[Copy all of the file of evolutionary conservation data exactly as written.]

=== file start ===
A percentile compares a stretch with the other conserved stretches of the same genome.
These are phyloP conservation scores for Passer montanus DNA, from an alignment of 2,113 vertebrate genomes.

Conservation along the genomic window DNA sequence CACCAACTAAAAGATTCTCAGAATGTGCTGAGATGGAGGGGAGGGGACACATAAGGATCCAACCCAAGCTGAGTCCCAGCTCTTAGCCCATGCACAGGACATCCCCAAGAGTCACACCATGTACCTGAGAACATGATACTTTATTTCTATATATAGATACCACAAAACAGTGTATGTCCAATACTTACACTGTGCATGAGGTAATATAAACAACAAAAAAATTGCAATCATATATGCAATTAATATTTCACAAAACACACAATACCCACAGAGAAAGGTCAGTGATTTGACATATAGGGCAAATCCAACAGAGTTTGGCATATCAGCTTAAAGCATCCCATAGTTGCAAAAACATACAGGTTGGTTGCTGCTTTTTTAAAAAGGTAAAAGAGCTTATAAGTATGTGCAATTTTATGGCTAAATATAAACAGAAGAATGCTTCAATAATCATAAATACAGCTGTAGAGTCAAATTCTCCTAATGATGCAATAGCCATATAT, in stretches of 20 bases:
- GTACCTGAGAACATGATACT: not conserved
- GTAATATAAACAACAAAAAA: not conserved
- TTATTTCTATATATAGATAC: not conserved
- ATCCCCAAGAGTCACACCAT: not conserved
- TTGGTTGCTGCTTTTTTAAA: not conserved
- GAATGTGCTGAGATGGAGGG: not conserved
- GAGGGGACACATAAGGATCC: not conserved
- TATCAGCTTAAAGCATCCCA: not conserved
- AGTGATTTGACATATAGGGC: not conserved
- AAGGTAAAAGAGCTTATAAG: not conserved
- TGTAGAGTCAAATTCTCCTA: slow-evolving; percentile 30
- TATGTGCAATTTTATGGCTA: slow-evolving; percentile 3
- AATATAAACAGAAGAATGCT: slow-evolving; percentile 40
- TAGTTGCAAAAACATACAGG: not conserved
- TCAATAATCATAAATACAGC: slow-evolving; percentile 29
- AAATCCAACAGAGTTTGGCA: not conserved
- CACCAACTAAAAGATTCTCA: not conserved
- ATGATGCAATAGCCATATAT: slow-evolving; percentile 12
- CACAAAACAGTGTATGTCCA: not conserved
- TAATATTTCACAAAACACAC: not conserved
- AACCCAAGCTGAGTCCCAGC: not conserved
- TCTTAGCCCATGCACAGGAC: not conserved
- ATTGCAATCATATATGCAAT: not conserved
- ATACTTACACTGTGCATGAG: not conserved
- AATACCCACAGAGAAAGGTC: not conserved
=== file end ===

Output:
A percentile compares a stretch with the other conserved stretches of the same genome.
These are phyloP conservation scores for Passer montanus DNA, from an alignment of 2,113 vertebrate genomes.

Conservation along the genomic window DNA sequence CACCAACTAAAAGATTCTCAGAATGTGCTGAGATGGAGGGGAGGGGACACATAAGGATCCAACCCAAGCTGAGTCCCAGCTCTTAGCCCATGCACAGGACATCCCCAAGAGTCACACCATGTACCTGAGAACATGATACTTTATTTCTATATATAGATACCACAAAACAGTGTATGTCCAATACTTACACTGTGCATGAGGTAATATAAACAACAAAAAAATTGCAATCATATATGCAATTAATATTTCACAAAACACACAATACCCACAGAGAAAGGTCAGTGATTTGACATATAGGGCAAATCCAACAGAGTTTGGCATATCAGCTTAAAGCATCCCATAGTTGCAAAAACATACAGGTTGGTTGCTGCTTTTTTAAAAAGGTAAAAGAGCTTATAAGTATGTGCAATTTTATGGCTAAATATAAACAGAAGAATGCTTCAATAATCATAAATACAGCTGTAGAGTCAAATTCTCCTAATGATGCAATAGCCATATAT, in stretches of 20 bases:
- GTACCTGAGAACATGATACT: not conserved
- GTAATATAAACAACAAAAAA: not conserved
- TTATTTCTATATATAGATAC: not conserved
- ATCCCCAAGAGTCACACCAT: not conserved
- TTGGTTGCTGCTTTTTTAAA: not conserved
- GAATGTGCTGAGATGGAGGG: not conserved
- GAGGGGACACATAAGGATCC: not conserved
- TATCAGCTTAAAGCATCCCA: not conserved
- AGTGATTTGACATATAGGGC: not conserved
- AAGGTAAAAGAGCTTATAAG: not conserved
- TGTAGAGTCAAATTCTCCTA: slow-evolving; percentile 30
- TATGTGCAATTTTATGGCTA: slow-evolving; percentile 3
- AATATAAACAGAAGAATGCT: slow-evolving; percentile 40
- TAGTTGCAAAAACATACAGG: not conserved
- TCAATAATCATAAATACAGC: slow-evolving; percentile 29
- AAATCCAACAGAGTTTGGCA: not conserved
- CACCAACTAAAAGATTCTCA: not conserved
- ATGATGCAATAGCCATATAT: slow-evolving; percentile 12
- CACAAAACAGTGTATGTCCA: not conserved
- TAATATTTCACAAAACACAC: not conserved
- AACCCAAGCTGAGTCCCAGC: not conserved
- TCTTAGCCCATGCACAGGAC: not conserved
- ATTGCAATCATATATGCAAT: not conserved
- ATACTTACACTGTGCATGAG: not conserved
- AATACCCACAGAGAAAGGTC: not conserved